Swiftpack.co - Package - illescasDaniel/Inject-Swift

Inject

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Easy dependency injection for swift, compatible with structs and classes.

Basic example

  1. Define your protocol
  2. Define a class (or struct) implementing it
  3. Create a static variable of the dependency resolver
  4. Add the dependency using the dependency resolver
  5. Inject it using @Inject
// 1
protocol UserRepository {
    func add(user: String) -> Int
}

// 2
class DefaultUserRepository: UserRepository {
    func add(user: String) -> Int {
        return 1
    }
}

// "3"
class DependencyInjection {
    static let dependencies: DependencyResolver = DefaultDependencyResolver()
}

// 4. somewhere (like in your main / UIApplicationMain)
DependencyInjection.dependencies.add(
    UserRepository.self,
    using: DefaultUserRepository() // autoclosure
)

// 5
struct InjectedDependenciesExample {

    @Inject(resolver: DependencyInjection.dependencies)
    private var userRepository: UserRepository

    init() {}

    init(
        userRepository: UserRepository?
    ) {
        // if you pass a non-nil `userRepository`, it will asign it to your local `self.userRepository`; else, it will use the injected dependency (don't forget the "$")
        self.$userRepository = userRepository
    }
}

/* OK examples: */

let example1 = InjectedDependenciesExample()

// explicitly acknowledge that it will use the injected value
let example2 = InjectedDependenciesExample(userRepository: nil)

// explicitly use another value instead of the default/injected one
let example3 = InjectedDependenciesExample(userRepository: OtherUserRepository())

TIP: declare a default constructor extension for @Inject that uses your dependency injection

extension Inject {
    init() {
        self.init(resolver: DependencyInjection.dependencies)
    }
}

// Result :) niiice

struct InjectedDependenciesExample {

    @Inject()
    private var userRepository: UserRepository

    init() {}

    init(
        userRepository: UserRepository?
    ) {
        self.$userRepository = userRepository
    }
}

Singleton example

// 1
class FakeUserDefaultsManager {

    init() {}

    var username: String {
        get { "Daniel" }
        set { /*...*/ }
    }
    // ...
    
    // no need for `static var shared`!! :)
}

// "2"
class DependencyInjection {
    static let singletons: SingletonResolver = DefaultSingletonResolver()
}

// 3. somewhere (like in your main / UIApplicationMain)
// you can also use a protocol and a value as with the previous example
DependencyInjection.singletons.add(
    FakeUserDefaultsManager() /* autoclosure */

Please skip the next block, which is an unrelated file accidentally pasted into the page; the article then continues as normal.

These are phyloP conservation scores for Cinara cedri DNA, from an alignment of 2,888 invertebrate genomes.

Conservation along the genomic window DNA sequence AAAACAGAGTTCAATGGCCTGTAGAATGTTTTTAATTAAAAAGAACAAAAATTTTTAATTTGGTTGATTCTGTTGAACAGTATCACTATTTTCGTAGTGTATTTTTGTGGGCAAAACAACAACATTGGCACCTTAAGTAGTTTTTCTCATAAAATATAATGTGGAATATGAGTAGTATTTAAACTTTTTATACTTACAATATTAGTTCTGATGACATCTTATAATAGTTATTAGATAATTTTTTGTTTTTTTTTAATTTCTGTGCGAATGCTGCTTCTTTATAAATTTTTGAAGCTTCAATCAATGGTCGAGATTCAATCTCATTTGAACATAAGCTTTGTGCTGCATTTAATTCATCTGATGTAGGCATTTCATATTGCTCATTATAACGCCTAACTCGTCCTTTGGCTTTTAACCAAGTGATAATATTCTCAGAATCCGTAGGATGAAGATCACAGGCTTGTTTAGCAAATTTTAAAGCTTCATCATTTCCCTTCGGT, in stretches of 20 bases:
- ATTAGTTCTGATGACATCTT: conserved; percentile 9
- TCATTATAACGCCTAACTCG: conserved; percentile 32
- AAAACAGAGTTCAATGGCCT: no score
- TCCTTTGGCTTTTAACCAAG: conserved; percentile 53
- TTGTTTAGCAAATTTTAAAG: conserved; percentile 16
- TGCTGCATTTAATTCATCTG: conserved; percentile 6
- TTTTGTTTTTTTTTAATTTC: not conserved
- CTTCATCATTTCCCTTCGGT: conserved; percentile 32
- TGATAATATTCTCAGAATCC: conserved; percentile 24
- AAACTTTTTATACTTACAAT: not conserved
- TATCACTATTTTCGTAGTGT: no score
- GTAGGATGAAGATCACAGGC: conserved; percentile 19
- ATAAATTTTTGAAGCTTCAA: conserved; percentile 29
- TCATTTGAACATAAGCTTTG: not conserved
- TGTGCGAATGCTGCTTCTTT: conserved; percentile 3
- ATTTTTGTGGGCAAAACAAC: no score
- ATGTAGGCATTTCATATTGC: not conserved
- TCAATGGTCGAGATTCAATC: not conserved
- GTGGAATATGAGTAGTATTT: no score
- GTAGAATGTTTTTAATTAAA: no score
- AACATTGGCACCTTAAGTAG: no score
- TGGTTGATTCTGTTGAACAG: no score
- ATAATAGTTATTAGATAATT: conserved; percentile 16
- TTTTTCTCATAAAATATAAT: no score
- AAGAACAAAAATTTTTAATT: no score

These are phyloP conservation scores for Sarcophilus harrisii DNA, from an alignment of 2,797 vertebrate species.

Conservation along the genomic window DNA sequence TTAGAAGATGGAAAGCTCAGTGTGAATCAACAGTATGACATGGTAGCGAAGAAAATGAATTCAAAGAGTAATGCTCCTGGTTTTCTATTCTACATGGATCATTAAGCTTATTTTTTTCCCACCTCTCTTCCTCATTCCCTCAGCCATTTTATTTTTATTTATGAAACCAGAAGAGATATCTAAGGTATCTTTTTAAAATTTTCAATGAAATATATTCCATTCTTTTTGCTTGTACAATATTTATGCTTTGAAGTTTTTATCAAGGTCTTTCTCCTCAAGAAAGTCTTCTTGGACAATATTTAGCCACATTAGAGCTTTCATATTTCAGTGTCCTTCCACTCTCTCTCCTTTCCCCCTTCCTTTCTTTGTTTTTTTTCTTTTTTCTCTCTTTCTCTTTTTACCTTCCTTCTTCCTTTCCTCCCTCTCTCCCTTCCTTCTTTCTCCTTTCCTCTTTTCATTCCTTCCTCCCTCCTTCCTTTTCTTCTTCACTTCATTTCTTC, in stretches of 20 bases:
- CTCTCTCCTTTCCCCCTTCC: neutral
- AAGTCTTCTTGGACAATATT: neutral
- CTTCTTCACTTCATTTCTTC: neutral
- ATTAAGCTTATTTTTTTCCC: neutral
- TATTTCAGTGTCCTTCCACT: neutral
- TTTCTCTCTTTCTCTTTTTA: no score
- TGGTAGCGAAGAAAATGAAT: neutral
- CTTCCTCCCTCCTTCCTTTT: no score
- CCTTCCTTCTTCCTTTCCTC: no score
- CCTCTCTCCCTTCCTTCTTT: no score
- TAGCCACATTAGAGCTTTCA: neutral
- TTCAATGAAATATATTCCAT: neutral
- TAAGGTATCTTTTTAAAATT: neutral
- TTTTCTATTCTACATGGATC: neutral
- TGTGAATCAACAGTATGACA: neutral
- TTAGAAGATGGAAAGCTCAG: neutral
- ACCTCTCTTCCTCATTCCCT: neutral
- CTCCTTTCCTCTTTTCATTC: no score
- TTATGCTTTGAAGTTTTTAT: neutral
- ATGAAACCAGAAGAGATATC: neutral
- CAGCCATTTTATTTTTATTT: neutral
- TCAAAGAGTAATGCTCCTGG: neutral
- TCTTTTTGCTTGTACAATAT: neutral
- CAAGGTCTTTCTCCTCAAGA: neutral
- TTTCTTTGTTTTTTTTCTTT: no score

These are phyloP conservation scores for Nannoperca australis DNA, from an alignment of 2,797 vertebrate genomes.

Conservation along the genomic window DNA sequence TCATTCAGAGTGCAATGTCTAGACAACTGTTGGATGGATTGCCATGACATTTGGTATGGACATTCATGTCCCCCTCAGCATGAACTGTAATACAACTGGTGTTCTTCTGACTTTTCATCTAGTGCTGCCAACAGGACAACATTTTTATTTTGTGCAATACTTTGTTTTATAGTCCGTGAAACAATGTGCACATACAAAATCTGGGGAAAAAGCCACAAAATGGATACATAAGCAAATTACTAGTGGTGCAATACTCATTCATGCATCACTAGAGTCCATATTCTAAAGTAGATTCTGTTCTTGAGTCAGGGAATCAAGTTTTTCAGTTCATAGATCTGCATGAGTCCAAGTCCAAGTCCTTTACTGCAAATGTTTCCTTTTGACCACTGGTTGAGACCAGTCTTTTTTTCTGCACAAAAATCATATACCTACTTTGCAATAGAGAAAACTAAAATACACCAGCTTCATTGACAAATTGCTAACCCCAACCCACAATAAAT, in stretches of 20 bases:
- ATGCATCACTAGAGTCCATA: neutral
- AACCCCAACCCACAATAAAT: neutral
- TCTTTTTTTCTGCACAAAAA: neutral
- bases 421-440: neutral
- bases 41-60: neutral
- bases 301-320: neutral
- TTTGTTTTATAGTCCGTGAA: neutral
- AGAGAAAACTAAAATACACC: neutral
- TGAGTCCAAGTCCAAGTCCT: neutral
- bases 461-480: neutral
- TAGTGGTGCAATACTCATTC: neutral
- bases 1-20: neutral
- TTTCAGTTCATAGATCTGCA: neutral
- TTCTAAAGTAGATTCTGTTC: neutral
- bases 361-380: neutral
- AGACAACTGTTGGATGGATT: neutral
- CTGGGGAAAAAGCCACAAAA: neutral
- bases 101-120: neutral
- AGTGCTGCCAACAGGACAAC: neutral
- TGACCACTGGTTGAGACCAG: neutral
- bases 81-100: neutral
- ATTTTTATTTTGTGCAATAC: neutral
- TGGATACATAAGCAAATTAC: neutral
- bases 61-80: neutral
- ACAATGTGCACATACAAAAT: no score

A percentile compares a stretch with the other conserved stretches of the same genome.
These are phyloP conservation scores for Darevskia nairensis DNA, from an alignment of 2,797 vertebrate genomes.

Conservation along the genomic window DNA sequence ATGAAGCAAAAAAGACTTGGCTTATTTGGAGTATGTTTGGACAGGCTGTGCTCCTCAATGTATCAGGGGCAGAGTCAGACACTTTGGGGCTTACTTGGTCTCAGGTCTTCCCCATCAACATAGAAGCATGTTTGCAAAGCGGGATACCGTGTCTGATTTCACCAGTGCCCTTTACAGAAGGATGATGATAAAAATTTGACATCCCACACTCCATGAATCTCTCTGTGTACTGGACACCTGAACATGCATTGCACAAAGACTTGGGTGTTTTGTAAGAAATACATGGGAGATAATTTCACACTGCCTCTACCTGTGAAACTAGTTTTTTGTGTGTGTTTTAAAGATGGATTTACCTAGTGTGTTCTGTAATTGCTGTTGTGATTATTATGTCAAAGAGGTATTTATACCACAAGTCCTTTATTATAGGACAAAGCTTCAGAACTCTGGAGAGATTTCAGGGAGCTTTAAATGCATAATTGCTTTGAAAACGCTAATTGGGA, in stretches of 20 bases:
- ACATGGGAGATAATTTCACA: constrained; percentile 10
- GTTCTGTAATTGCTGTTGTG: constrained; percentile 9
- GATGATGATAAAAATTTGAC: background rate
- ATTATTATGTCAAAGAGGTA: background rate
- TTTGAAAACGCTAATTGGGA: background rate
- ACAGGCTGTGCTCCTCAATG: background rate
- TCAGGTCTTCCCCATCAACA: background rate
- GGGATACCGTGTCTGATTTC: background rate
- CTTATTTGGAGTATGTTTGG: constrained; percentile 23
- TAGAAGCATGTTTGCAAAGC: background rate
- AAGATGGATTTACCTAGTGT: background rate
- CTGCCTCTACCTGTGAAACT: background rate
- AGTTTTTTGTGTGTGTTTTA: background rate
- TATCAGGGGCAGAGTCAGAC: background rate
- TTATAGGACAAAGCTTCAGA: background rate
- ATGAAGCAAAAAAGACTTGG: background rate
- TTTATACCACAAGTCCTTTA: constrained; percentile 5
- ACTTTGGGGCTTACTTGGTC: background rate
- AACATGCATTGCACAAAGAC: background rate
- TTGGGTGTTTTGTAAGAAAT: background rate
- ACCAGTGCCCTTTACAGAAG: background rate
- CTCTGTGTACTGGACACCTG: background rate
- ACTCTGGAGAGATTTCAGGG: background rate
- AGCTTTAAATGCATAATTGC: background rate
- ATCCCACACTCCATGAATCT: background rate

)

extension InjectSingleton {
    init() {
        self.init(resolver: DependencyInjection.singletons)
    }
}

struct InjectedDependenciesExample2 {

    @InjectSingleton()
    private var userDefaults: FakeUserDefaultsManager

    // If you don't want to use `init` you can just use
    @AutoWiredSingleton()
    private var userDefaults: FakeUserDefaultsManager

    init() {}

    init(
        userDefaults: FakeUserDefaultsManager?
    ) {
        self.$userDefaults = userDefaults
    }
}

FAQ

1 - Do I need to use @Inject or @AutoWired

No, you can just do DependencyInjection.dependencies.resolve(YourTypeHere.self) and it will give you the instance.

2 - How can I use it with structs? Should I?

Good question, you can if you want. Using structs in your normal dependencies should be OK (unless you use some shared code in that struct or something), because the resolver will just store a function that returns a value.

But you should not use structs directly in your singleton dependencies (because you want to use the same values across your program) unless wrapped by a class (like the Box<T> class provided in this library) or if added like this: DependencyInjection.singletons.addBox(...) . When you later use @InjectSingleton you should declare a local variable like Box<MyStructSingleton>, this will behave as a class because of the Box type (which encloses a type inside a class).

You can also use AutoWiredBoxSingleton for these case:

@AutoWiredBoxSingleton()
var userDefaultsStruct: FakeUserDefaultsManagerStruct
// FakeUserDefaultsManagerStruct is a struct, and `userDefaultsStruct` will return that value, but if you do any modification it behaves like a normal class...

About using it if is not a singleton I would say you shouln't have any problems if that struct doesn't mutate. If it does, consider wrapping the value inside the Box type.

3 - TL;DR too many steps...

Actually... you only need to create the dependency injection class and the Inject extensions once, so after that you just need to use @Inject and remember to add the dependencies before using it.

4 - If I don't use, for any reason, the injected value or a singleton, would that still create an instance?

No, until you use the value, it is not retrieved from the dependencies container.

Same happends with singletons. The 'singleton resolver' stores the singleton as a function until is first called, then it stores its reference value.

4 - Do I need a library like this for simple dependencies on my small app?

Probably not, but you might consider using it if your app grows or if you just like the way of handling dependencies.

I wrote about it in my article at medium: https://itnext.io/9aa1015d8342

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